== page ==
There seems to be scant information on Benton either in print or on the internet – and what little I could find is certainly conflicting. “John L. Benton” seems to have been the pseudonym for several different authors, all writing mystery fiction during the 1930s and 1940s. (An customer seems to have also been confused and left their trail of information in a review here.)

According to Steve Trussel’s a.k.a., Benton is one of many names used by Norman A. Danberg (1906-1995). Magic Dragon Memorabilia confirms this information, and has a short bio that states he attended college at Columbia University, New York University, and Northwestern University, and married a Dorothy Daniels in 1937. They also mention that he wrote 61 novels and hundreds of stories, though no particular titles are mentioned.

Phil Stephensen-Payne’s Galactic Central Publications has two listings for Benton. One is for Danberg (whom apparently also went by Norman Daniels) – though his birth date is listed as 1905, and not a year later as by Trussel. Elsewhere on the site, “John L. Benton” is credited as a house name used by multiple authors, none of whom are listed. Both bibliographies list different mystery stories being published during the same period of time, and in similar publications (such as G-Men Detective), but none of the stories appear on both lists.

Confused by this information, I dropped by my favorite local bookstore, Partners and Crime, where Steve consulted Allen J. Hubin’s Crime Fiction: A Comprehensive Bibliography. “John L. Benton” there is listed as the pseudonym for Thomas Albert Curry (1900-1976), who also published under the names Albert Jeffers and Stephan Duane. A post on Mystery*File about Gateway Books seconds this connection between Benton and Curry. Coincidentally, they also list “Norman Daniels” as a writer for this company, and give his penname as “William Dale,” which was also listed by both Trussel and Magic Dragon. Bill Pronzini has posted covers to a handful of Gateway titles online, including two novels by Benton – The Art Treasure Murders (1940) and Talent for Murder (1942).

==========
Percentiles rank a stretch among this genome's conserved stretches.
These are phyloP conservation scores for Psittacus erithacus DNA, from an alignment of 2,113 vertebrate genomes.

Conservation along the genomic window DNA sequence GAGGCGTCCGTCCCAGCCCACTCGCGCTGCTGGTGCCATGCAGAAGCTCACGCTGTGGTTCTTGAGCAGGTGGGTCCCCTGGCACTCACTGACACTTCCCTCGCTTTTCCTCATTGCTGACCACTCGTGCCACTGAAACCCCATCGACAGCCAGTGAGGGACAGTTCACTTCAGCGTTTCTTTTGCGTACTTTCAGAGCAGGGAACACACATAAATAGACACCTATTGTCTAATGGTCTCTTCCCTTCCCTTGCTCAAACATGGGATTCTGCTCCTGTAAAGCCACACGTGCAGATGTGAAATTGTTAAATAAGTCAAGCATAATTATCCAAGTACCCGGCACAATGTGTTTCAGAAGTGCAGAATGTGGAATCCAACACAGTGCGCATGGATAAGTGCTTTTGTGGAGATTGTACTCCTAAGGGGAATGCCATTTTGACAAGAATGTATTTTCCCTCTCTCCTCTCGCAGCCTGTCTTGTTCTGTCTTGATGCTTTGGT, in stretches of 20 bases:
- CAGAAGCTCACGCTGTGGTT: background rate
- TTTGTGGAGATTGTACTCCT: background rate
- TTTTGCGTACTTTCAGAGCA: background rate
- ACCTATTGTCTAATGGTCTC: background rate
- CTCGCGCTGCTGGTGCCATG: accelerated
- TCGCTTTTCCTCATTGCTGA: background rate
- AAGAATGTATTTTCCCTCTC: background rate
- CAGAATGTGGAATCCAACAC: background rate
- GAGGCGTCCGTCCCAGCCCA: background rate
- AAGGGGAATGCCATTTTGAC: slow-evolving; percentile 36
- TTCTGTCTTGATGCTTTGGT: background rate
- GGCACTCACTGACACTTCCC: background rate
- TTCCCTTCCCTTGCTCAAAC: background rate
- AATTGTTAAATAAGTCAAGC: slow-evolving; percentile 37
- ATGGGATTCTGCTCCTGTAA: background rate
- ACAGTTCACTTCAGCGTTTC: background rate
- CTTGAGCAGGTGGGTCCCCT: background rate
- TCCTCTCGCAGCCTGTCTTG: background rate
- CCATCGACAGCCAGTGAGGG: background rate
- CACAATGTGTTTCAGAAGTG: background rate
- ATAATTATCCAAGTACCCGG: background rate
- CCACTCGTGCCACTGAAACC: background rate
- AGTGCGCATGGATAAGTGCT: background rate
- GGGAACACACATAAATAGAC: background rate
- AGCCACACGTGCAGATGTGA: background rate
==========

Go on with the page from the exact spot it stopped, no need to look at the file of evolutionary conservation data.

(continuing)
So, who was this John L. Benton who wrote these stories? While I can’t say for sure, one thing is certain: these two stories are classic examples of high-quality hardboiled fiction.

And special thanks to Galactic Central Publishing for providing the images for both issues of Popular Detective. Be sure to browse their incredible archive here.

Friday, April 17, 2009

Six Sentences: "Colder Nights"

I just had a second piece of flash fiction published over at Six Sentences. This one is titled, "Colder Nights." It's an atmospheric look at one winter night here in New York City.

Thanks for reading, and hope you enjoy it.

"Shadow at Noon" by Harry White/Harry Whittington (Pyramid Books, 1955)

As if the thinly veiled pseudonym wasn’t enough of a hint, the author bio for Shadow at Noon (Pyramid Books #169, 1955) makes it plain who the real writer is: “Harry White is one of the names used by a well-known western writer. Besides his many successful westerns he is also the author of novels of mystery, suspense and adventure.” You’ve probably guessed it by now, but the answer is Harry Whittington.

Whittington brings the same trenchant prose and dynamic yet concise plotting that characterized Gold Medal classics like Ticket to Hell to the Wild West of Shadow at Noon. Like Howard Hawks’ openings to both Rio Bravo and El Dorado, Whittington opens with a cinematic bang and forgoes any lengthy introduction to the character. Thrown headfirst into their world, we come to know them through high-pressure, decisive situations that show their true selves.

As Shadow at Noon begins, Jeff Clane is in a semi-conscious state, lost in a delirium of pain as a stranger is removing a bullet from his gut. Memories come in and out of focus: of meeting a girl who turns out to be the wrong one for him; of running from her trigger-happy suitor; of being set-up to die in a rigged duel; of somehow making it out alive, only to be arrested and falsely accused of murder; and of somehow escaping, but with a bounty hunter hot on his trail the whole way.

In his review of the book, esteemed author James Reasoner wrote that, “Whittington puts his characters through both emotional torment and physical torture.” The opening scene is indicative of Whittington’s ability to not only precisely capture a character’s psychology, but to imbue his words with the necessary emotional weight and immediacy to make the reader live the scene.